- 208 m2
- 7 rooms
- 3 bedrooms
- land 8 342 m2
In Brittany, in the midst of a village, 20 minutes from the sea, a Knights’ Templar commandery, its 15th century gatehouse and its 18th century manor house.
Set immediately north of the N12 which, linking Paris to Brest, cannot be heard any more than it can be seen. Equidistant from Lannion, Guingamp and Morlaix, the three main tourist and economic towns in the historic Trégor region. In a lively village, enhanced with local shops and amenities, providing daily necessities. 9 minutes from a TGV train station; 20 minutes from the sea and its beaches.
The oldest section of this property was initially a Knights’ Templar commandery. Almost 400 years later, it became home to the illustrious General-Le-Bouedec. The latter distinguished himself in the 1849 Oriental Campaign, then as commander of Camp Conlie in 1870. He took part in French history’s first ever air lift (in a hot-air balloon) between Paris and Tours during the siege of the French capital in 1871. A feat that took him and two comrades in arms to an altitude of almost 5,000 m, an absolute record at the time. This manor house was his entrenched camp where he came to relax and live out his days.
This estate was purchased from one of the general’s descendants in 1909 by a member of the current family. The building and its gatehouse completely conceal extremely pastoral parklands, spanning almost 9,000 m². Enhanced with a well and a gigantic trough, a small garden, once witness to an intense social life, is pleasantly laid out in front of the street-facing west facade. This manor house stands opposite the characteristic parish enclosure, with a little quiet narrow street separating them.
On one side, the 15th century gatehouse comprises a carriage gate, next to a pedestrian gate, all topped with a red tile roof, a somewhat unusual feature in the Trégor region. The 18th century manor house on the other side also features unusual architecture. The buildings and their gardens are entirely enclosed with granite stone walls.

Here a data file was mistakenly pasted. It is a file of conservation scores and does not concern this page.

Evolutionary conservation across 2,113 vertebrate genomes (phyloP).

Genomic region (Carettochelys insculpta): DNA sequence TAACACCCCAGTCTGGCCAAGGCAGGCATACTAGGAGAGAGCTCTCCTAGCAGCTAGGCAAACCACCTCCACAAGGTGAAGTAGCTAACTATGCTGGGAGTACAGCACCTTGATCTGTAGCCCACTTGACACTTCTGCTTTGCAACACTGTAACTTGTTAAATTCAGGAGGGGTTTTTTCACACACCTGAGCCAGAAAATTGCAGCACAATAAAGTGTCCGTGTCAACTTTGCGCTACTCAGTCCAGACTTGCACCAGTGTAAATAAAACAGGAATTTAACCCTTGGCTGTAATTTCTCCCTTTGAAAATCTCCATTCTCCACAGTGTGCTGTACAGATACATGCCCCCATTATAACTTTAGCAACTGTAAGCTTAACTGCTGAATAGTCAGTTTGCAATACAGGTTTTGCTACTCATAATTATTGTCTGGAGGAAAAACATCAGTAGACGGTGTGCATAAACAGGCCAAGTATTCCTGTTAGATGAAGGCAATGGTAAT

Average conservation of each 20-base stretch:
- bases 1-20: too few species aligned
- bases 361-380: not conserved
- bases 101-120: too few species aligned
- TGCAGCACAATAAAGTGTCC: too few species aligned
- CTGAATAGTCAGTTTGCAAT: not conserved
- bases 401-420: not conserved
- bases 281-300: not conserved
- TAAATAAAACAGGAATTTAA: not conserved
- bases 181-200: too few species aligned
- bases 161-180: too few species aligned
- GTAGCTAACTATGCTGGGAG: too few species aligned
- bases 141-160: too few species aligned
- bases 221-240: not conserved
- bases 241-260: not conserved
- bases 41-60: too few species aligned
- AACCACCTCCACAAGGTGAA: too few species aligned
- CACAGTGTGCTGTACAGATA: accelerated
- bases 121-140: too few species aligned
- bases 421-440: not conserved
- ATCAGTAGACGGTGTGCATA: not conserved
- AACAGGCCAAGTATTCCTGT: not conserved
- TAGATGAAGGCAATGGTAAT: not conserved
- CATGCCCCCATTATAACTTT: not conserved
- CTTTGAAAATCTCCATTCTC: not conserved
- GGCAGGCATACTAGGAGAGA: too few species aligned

An overview of the buildingsAlthough the buildings’ continuous facade commands respect from the narrow street, its L-shape concealed in the courtyard surprises visitors with its hidden harmony.
Extending the manor house, the gatehouse features a red tile roof and a facade typical of the 15th century. With its semi-circular and triangular arched gateways, it delightfully softens the austere appearance of the property.
This unusual couple, composed of the manor house and its gatehouse, immediately appeals. Although totally different, opposites attract one another, even as regards architecture.
The manor houseIts facade, as seen from the street, displays a roof block composed of asymmetrical slopes. The gable appears older than the facade because of its splayed windows. It is possible to make out the former presence of wooden shutters.
The entrance door is set on the parklands side in the corner of the “L”, next to an outstanding ogee window. It opens into a kitchen with a monumental fireplace. Mysterious figures still adorn, as best they can, the jambs’ corbelling. Who were they to have been so badly damaged at the time of the French Revolution?
The vestibule houses a superb wooden stairway. One of two doors opens into a small ladies’ sitting room, the other leads to a dining room and its adjoining lounge. Both are adorned with outstanding panelling, with inset medallions. Minerva, goddess of war strategy (well worthy of an illustrious general’s home), appears to contemplate the Renaissance period, from Anne of Brittany to Henry IV, including François 1st.
This layout is ideal for accommodating the biggest bedroom with its own bathroom. Two other bedrooms are set on either side of a …
Advertiser reference : 658977 - Le Figaro Properties reference : 25994957
- EPC : N/A
- GHG : N/A